Before implementing any incentive program, consider, at minimum, the Americans with Disabilities Act (ADA), Title VII of the Civil Rights Act, the Health Insurance Portability and Accountability Act (HIPAA), and, depending on the nature of the incentive, the Fair Labor Standards Act (FLSA). You will also need to consider any related state or local laws that might apply in your jurisdiction.
But be prepared for some employees to choose not to be vaccinated (for health reasons or other reasons). Some of your employees might provide a doctor’s note indicating a health risk of taking the vaccine, such as allergies. In such cases, the employer might need to sit down with that employee and talk about what else, if anything, might be done to get that employee back to work safely. “Not only is this the law, but any good employer will want to do this as a matter of creating good employee relationships,” according to Grimaldi. “We should not ever lose sight of the practical insight of all of this!”
Remember that employees have rights under the Americans with Disabilities Act. Again, to protect yourself from lawsuits, you should always be prepared to engage in the interactive process with medically fragile employees with the goal of finding a reasonable accommodation, if possible, that will allow the employee to perform the essential functions of his or her job. An employee who has a legitimate health or religious objection to getting the vaccine, and is the victim of discrimination, may have a legal cause of action against the employer.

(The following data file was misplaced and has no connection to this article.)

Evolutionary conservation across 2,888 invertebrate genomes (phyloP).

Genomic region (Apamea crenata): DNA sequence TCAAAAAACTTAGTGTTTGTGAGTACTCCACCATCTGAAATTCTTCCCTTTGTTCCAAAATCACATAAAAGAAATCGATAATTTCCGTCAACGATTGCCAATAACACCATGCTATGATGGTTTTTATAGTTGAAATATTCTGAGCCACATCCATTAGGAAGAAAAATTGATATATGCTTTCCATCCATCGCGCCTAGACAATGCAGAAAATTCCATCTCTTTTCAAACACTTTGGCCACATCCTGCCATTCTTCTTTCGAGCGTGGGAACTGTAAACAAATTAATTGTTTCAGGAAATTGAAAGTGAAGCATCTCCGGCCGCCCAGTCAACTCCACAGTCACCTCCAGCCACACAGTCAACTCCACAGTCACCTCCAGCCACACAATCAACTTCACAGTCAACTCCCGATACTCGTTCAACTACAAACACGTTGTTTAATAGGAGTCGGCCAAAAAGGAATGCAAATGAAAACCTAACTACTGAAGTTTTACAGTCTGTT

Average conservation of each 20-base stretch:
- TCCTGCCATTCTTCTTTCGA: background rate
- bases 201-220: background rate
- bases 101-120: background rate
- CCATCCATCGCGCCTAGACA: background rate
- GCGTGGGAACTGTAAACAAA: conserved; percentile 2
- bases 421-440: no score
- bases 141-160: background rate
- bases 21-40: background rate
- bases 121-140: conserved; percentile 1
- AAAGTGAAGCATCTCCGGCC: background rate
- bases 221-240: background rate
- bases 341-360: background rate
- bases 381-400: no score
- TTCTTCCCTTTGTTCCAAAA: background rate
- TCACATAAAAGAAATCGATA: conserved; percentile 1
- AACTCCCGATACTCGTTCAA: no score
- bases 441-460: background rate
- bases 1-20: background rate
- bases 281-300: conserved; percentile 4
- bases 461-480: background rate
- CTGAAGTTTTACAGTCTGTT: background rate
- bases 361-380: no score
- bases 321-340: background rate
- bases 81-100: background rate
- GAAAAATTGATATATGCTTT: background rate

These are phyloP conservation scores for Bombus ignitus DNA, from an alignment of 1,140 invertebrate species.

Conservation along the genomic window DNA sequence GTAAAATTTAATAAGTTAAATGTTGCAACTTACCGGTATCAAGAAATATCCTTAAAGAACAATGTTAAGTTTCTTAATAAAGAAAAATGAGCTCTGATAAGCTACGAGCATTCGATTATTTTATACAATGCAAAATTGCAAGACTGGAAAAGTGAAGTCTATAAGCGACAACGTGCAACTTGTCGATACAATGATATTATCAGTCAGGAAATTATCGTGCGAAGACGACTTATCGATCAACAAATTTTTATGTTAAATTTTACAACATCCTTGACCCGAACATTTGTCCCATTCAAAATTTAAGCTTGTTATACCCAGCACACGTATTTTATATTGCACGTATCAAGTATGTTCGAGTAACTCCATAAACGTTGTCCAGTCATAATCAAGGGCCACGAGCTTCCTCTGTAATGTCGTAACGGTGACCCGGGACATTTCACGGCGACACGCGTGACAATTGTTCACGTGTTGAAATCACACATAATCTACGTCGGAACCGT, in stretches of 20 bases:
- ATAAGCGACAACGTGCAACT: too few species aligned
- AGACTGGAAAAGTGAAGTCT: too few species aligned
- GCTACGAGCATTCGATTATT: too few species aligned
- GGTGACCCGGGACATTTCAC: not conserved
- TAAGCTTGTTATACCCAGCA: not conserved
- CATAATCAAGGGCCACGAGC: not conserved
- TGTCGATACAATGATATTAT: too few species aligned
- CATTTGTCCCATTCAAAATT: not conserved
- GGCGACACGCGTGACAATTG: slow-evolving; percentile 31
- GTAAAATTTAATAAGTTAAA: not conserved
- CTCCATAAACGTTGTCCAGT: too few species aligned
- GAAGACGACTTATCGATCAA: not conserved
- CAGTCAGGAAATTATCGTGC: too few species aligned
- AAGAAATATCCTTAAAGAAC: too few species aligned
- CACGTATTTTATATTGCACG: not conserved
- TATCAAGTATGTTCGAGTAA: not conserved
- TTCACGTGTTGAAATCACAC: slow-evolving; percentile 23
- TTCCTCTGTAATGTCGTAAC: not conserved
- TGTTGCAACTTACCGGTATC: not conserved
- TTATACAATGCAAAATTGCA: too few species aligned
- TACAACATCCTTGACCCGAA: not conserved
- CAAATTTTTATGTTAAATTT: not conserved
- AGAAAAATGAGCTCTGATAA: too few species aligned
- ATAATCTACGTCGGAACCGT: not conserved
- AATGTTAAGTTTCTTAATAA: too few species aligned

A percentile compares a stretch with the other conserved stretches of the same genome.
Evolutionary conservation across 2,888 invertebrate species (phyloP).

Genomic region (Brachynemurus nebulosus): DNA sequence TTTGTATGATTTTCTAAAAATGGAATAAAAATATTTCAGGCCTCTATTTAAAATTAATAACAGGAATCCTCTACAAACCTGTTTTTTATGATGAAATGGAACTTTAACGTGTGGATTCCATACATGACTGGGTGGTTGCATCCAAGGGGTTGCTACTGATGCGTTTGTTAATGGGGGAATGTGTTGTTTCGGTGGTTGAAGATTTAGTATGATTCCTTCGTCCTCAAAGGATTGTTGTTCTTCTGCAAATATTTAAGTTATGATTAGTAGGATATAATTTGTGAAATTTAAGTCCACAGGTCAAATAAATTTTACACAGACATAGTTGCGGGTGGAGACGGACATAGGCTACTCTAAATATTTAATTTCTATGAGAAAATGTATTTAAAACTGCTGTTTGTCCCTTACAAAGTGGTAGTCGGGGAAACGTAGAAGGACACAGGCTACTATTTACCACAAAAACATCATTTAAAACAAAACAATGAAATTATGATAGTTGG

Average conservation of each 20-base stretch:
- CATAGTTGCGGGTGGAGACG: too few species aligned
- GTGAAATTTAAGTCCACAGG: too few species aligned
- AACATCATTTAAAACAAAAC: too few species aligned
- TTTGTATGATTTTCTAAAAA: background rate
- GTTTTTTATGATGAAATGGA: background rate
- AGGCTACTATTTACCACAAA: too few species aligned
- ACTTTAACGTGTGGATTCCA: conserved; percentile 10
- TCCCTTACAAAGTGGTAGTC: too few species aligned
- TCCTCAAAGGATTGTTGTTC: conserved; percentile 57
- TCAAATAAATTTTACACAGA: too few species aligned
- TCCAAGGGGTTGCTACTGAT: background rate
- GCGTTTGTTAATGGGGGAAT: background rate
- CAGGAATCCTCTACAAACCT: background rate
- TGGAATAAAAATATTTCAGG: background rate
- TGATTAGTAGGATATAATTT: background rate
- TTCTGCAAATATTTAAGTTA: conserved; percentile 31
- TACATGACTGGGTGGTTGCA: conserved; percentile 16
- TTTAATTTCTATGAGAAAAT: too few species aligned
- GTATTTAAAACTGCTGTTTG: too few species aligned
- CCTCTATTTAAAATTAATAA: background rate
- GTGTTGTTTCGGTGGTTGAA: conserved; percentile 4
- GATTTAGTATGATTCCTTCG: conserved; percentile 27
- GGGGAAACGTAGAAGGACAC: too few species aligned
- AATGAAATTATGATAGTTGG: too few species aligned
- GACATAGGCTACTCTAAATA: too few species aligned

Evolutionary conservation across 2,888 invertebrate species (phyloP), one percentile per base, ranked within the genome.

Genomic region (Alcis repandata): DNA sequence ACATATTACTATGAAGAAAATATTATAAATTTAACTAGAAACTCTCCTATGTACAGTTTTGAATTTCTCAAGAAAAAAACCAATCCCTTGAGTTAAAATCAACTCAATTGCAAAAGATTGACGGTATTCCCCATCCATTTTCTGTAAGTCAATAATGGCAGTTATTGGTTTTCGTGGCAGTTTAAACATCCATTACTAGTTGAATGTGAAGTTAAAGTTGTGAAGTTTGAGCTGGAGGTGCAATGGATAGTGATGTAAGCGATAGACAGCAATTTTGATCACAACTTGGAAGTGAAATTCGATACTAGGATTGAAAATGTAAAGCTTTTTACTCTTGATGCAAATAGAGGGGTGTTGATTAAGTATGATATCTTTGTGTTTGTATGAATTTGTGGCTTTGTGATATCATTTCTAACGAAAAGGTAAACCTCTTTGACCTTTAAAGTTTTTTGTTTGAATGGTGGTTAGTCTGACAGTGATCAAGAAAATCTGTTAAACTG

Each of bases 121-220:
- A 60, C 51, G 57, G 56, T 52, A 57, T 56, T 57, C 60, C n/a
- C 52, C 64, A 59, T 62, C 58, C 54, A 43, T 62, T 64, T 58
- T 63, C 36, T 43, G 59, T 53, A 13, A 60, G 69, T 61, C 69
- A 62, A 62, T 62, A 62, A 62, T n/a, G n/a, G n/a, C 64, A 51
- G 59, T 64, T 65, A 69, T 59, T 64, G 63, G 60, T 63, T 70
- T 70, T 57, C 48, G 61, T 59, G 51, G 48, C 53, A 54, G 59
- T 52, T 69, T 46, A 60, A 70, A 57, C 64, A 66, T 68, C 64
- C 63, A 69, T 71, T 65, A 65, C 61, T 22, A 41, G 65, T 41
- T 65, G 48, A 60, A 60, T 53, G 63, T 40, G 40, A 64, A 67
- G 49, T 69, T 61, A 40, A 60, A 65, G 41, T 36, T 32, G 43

All that said, some employees may resist returning to work because they do not feel it is safe. This is a tricky subject, notes Grimaldi. But at some point, just feeling unsafe, assuming your employer is doing everything possible to make the workplace safe, will not win the day for employees.
Even if your entire workplace gets vaccinated, do not plan to relax safety practices anytime soon. The CDC’s new guidance permits relaxed safety standards for fully vaccinated people, but you should still exhibit patience. A widely anticipated Emergency Temporary Standard from OSHA is expected to appear soon, and it may require employers to maintain a workplace safety protocol that calls for universal mask-wearing and maintaining physical distancing under federal law. Meanwhile California, along with a variety of other states, currently requires employers to maintain precautions that are presently in place.
“No doubt about it, bringing people back safely is a significant challenge,” concluded Grimaldi. “But it is a challenge you can feel good about facing head-on. Your compliance to government recommendations, as well as your transparency, frequent communication, and empathy for what your employees are feeling, reminds them that you are doing everything in your power to keep them comfortable and protect them from COVID-19. And in doing so, you’re not just protecting them, you’re also protecting the lives of everyone in your community.”